Holidays on hold. The government is still trying to extend Senate sitting hours into tomorrow, which we expect will ruffle a few feathers on both sides of the aisle as Senators and staffers pack their bags for the Christmas break. We hear that Senator Dio Wang has a family holiday to New Zealand booked to start tomorrow — maybe that’s why Clive Palmer announced today that the Palmer United Party would support the government’s migration bill. We’re sure the Wang family isn’t the only one who will be watching proceedings closely. If you know of anyone else with packed bags at Parliament, let us know.

Sky News. A few eyebrows were raised last night when this tweet appeared in the Sky News feed, which usually sticks to fairly straightforward reporting of the news:

We asked Sky News about the tweet — would it be the new style for the channel’s social media? We were told: “It is well known that Paul Murray Live is an opinion program on Sky News. This tweet is a preview to a topic he discussed on-air last night and is no different to other tweets Paul has done in the past.” Guess it’s up to us to distinguish between news and partisan opinion then.

One, two, three, four: I declare a poet’s war. The smaller the stakes, the higher the drama? Every month Southerly Journal selects a blogger in residence, and last month’s selection, conservative poet Geoff Page, rather ruffled some feathers through a long post on the role of obscurity in poetry. Most of Page’s thesis concerns the eight levels, or reasons, why poems are obscure. And while metre, rhyme and lyrcism force some level of obscurity, he notes, today’s “young” poets are obscure for its own sake.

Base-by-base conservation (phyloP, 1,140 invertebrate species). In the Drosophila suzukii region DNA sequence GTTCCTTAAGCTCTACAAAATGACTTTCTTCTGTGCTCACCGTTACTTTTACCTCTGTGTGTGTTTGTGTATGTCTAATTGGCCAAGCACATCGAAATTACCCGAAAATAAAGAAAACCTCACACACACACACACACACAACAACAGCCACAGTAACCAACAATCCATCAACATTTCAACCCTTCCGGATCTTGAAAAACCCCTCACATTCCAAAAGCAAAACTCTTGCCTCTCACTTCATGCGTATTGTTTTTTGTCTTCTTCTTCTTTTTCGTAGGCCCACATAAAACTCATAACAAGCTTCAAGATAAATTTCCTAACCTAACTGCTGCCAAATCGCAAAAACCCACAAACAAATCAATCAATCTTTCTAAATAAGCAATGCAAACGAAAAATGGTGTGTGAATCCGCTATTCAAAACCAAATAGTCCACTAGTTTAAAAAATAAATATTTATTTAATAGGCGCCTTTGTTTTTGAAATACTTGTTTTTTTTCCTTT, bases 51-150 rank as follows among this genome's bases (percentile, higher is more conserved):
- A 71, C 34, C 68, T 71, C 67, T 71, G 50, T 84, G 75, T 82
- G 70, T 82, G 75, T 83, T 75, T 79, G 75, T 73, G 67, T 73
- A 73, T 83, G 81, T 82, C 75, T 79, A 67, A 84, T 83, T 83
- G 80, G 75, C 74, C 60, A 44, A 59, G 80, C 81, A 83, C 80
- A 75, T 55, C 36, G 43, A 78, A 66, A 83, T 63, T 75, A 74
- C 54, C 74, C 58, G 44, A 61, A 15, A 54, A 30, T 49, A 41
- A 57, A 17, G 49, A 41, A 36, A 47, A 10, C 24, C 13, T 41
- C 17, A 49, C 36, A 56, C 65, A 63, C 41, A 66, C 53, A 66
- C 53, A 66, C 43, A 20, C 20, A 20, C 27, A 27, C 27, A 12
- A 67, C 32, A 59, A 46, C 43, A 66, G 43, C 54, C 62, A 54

Poets have used obscurity to shock the reader for a hundred years, but today’s young Australian poets think they’re all that, Page writes. Comparing young Australian poets unfavourably to dadaists like Kurt Schwitters, Page concludes that the current crop of Aussie poets have “a lot more work ahead of them”:

“Is it just the jaundice of the aging to think the avant gardists’ motivations may simply be to render themselves impervious to traditional criticism? Should one resist the fable of the little boy and the naked emperor? What a pity our naive young onlooker didn’t yet have the experience to know that the splendid new garments not being worn by the emperor were a hundred years old already.”

Tut tut. The young poets being written off have responded in the comments secction of the post, delightfully penning what must be the most high-brow, well-written comments section Ms Tips has ever seen. While we mostly avoid online comments, rebuttals written in rhyme are quite riveting. Successful, young Australian poet Astrid Lorange had some rather cutting words for Page:

“Page is cited in the ABR (Australian Book Review) referencing an old homophobic joke in order to argue in favour of clarity, quality and accessibility in what what he calls the ‘reader friendly’ poem. So let’s read this frankly ancient polemic against obscurity for what it is: a dismissal of anything other than the straight, family-friendly, genealogically-correct (due service to predecessors) poetry of the male canonical fantasy.”

Many of the other comments continued in a similar vein. Perhaps the funniest thing about the whole blow-up, one poetry insider remarked to Crikey, is that most of the young poets dismissed by Page aren’t that young at all, but 30-year-olds with PhDs and published collections. Oh well — it’s all been marvelously good fun for Ms Tips anyway.

Thanks to the opposition. Bill Shorten’s valedictory speech wasn’t the only one that caught our eye — Greens Senator Scott Ludlam and his hair made a very nice speech thanking the opposition to the government — and he doesn’t mean the ALP.

*Heard anything that might interest Crikey? Send your tips to [email protected] or use our guaranteed anonymous form.

Peter Fray